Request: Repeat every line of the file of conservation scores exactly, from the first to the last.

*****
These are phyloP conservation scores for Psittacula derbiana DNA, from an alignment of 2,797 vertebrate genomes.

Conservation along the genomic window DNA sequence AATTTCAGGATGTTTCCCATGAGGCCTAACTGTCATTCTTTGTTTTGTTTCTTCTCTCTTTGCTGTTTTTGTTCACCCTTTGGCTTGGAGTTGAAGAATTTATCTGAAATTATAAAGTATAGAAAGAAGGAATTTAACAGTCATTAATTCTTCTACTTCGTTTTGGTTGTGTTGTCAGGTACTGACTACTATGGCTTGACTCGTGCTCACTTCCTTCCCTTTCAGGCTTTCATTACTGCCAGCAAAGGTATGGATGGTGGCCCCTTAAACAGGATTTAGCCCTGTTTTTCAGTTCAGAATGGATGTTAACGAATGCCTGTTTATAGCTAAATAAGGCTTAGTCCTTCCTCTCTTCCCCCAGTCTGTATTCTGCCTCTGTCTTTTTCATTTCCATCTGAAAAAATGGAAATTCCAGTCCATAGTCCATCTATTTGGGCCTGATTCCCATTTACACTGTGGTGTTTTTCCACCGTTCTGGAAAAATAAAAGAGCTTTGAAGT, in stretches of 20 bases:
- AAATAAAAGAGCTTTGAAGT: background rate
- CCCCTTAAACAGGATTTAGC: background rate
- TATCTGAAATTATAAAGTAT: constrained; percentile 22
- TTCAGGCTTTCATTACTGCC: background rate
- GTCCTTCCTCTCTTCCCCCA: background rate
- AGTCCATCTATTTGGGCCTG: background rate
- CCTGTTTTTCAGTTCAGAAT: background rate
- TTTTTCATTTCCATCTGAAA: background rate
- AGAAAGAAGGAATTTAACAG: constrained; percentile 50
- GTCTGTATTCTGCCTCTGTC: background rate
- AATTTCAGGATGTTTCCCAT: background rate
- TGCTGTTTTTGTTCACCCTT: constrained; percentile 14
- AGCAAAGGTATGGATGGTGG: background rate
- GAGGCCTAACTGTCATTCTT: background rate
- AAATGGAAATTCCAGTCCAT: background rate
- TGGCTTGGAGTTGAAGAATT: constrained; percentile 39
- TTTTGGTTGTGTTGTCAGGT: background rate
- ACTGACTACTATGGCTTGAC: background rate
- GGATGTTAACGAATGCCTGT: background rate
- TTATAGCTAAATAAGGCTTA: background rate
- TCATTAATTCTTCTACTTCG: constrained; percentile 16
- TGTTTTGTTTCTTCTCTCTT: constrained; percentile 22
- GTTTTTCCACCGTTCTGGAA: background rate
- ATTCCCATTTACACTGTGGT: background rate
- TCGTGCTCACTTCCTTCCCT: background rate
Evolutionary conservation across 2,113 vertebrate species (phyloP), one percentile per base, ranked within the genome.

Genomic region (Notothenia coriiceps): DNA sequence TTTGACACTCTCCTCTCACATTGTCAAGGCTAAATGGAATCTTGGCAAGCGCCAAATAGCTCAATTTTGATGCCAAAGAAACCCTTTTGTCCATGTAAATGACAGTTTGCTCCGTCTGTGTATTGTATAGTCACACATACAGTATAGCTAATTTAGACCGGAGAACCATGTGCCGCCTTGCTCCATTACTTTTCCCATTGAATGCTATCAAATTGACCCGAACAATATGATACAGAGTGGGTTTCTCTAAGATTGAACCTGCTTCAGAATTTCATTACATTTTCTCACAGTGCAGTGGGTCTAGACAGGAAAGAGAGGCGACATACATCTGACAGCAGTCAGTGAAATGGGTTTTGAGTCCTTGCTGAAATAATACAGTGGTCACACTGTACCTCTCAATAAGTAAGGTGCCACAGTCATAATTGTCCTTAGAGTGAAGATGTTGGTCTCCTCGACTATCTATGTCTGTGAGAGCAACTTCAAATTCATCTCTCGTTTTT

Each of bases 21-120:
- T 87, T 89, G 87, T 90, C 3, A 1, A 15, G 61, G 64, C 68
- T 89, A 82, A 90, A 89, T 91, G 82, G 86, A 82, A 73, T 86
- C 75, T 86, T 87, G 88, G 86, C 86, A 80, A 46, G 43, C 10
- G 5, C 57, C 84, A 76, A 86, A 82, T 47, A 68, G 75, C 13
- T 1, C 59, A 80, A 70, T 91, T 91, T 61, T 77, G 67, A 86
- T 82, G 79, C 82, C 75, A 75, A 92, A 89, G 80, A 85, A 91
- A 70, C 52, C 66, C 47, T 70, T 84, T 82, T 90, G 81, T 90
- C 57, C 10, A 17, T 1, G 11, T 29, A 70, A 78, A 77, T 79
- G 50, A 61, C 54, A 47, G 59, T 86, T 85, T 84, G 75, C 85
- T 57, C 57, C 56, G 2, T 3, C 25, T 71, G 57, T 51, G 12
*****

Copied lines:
These are phyloP conservation scores for Psittacula derbiana DNA, from an alignment of 2,797 vertebrate genomes.

Conservation along the genomic window DNA sequence AATTTCAGGATGTTTCCCATGAGGCCTAACTGTCATTCTTTGTTTTGTTTCTTCTCTCTTTGCTGTTTTTGTTCACCCTTTGGCTTGGAGTTGAAGAATTTATCTGAAATTATAAAGTATAGAAAGAAGGAATTTAACAGTCATTAATTCTTCTACTTCGTTTTGGTTGTGTTGTCAGGTACTGACTACTATGGCTTGACTCGTGCTCACTTCCTTCCCTTTCAGGCTTTCATTACTGCCAGCAAAGGTATGGATGGTGGCCCCTTAAACAGGATTTAGCCCTGTTTTTCAGTTCAGAATGGATGTTAACGAATGCCTGTTTATAGCTAAATAAGGCTTAGTCCTTCCTCTCTTCCCCCAGTCTGTATTCTGCCTCTGTCTTTTTCATTTCCATCTGAAAAAATGGAAATTCCAGTCCATAGTCCATCTATTTGGGCCTGATTCCCATTTACACTGTGGTGTTTTTCCACCGTTCTGGAAAAATAAAAGAGCTTTGAAGT, in stretches of 20 bases:
- AAATAAAAGAGCTTTGAAGT: background rate
- CCCCTTAAACAGGATTTAGC: background rate
- TATCTGAAATTATAAAGTAT: constrained; percentile 22
- TTCAGGCTTTCATTACTGCC: background rate
- GTCCTTCCTCTCTTCCCCCA: background rate
- AGTCCATCTATTTGGGCCTG: background rate
- CCTGTTTTTCAGTTCAGAAT: background rate
- TTTTTCATTTCCATCTGAAA: background rate
- AGAAAGAAGGAATTTAACAG: constrained; percentile 50
- GTCTGTATTCTGCCTCTGTC: background rate
- AATTTCAGGATGTTTCCCAT: background rate
- TGCTGTTTTTGTTCACCCTT: constrained; percentile 14
- AGCAAAGGTATGGATGGTGG: background rate
- GAGGCCTAACTGTCATTCTT: background rate
- AAATGGAAATTCCAGTCCAT: background rate
- TGGCTTGGAGTTGAAGAATT: constrained; percentile 39
- TTTTGGTTGTGTTGTCAGGT: background rate
- ACTGACTACTATGGCTTGAC: background rate
- GGATGTTAACGAATGCCTGT: background rate
- TTATAGCTAAATAAGGCTTA: background rate
- TCATTAATTCTTCTACTTCG: constrained; percentile 16
- TGTTTTGTTTCTTCTCTCTT: constrained; percentile 22
- GTTTTTCCACCGTTCTGGAA: background rate
- ATTCCCATTTACACTGTGGT: background rate
- TCGTGCTCACTTCCTTCCCT: background rate
Evolutionary conservation across 2,113 vertebrate species (phyloP), one percentile per base, ranked within the genome.

Genomic region (Notothenia coriiceps): DNA sequence TTTGACACTCTCCTCTCACATTGTCAAGGCTAAATGGAATCTTGGCAAGCGCCAAATAGCTCAATTTTGATGCCAAAGAAACCCTTTTGTCCATGTAAATGACAGTTTGCTCCGTCTGTGTATTGTATAGTCACACATACAGTATAGCTAATTTAGACCGGAGAACCATGTGCCGCCTTGCTCCATTACTTTTCCCATTGAATGCTATCAAATTGACCCGAACAATATGATACAGAGTGGGTTTCTCTAAGATTGAACCTGCTTCAGAATTTCATTACATTTTCTCACAGTGCAGTGGGTCTAGACAGGAAAGAGAGGCGACATACATCTGACAGCAGTCAGTGAAATGGGTTTTGAGTCCTTGCTGAAATAATACAGTGGTCACACTGTACCTCTCAATAAGTAAGGTGCCACAGTCATAATTGTCCTTAGAGTGAAGATGTTGGTCTCCTCGACTATCTATGTCTGTGAGAGCAACTTCAAATTCATCTCTCGTTTTT

Each of bases 21-120:
- T 87, T 89, G 87, T 90, C 3, A 1, A 15, G 61, G 64, C 68
- T 89, A 82, A 90, A 89, T 91, G 82, G 86, A 82, A 73, T 86
- C 75, T 86, T 87, G 88, G 86, C 86, A 80, A 46, G 43, C 10
- G 5, C 57, C 84, A 76, A 86, A 82, T 47, A 68, G 75, C 13
- T 1, C 59, A 80, A 70, T 91, T 91, T 61, T 77, G 67, A 86
- T 82, G 79, C 82, C 75, A 75, A 92, A 89, G 80, A 85, A 91
- A 70, C 52, C 66, C 47, T 70, T 84, T 82, T 90, G 81, T 90
- C 57, C 10, A 17, T 1, G 11, T 29, A 70, A 78, A 77, T 79
- G 50, A 61, C 54, A 47, G 59, T 86, T 85, T 84, G 75, C 85
- T 57, C 57, C 56, G 2, T 3, C 25, T 71, G 57, T 51, G 12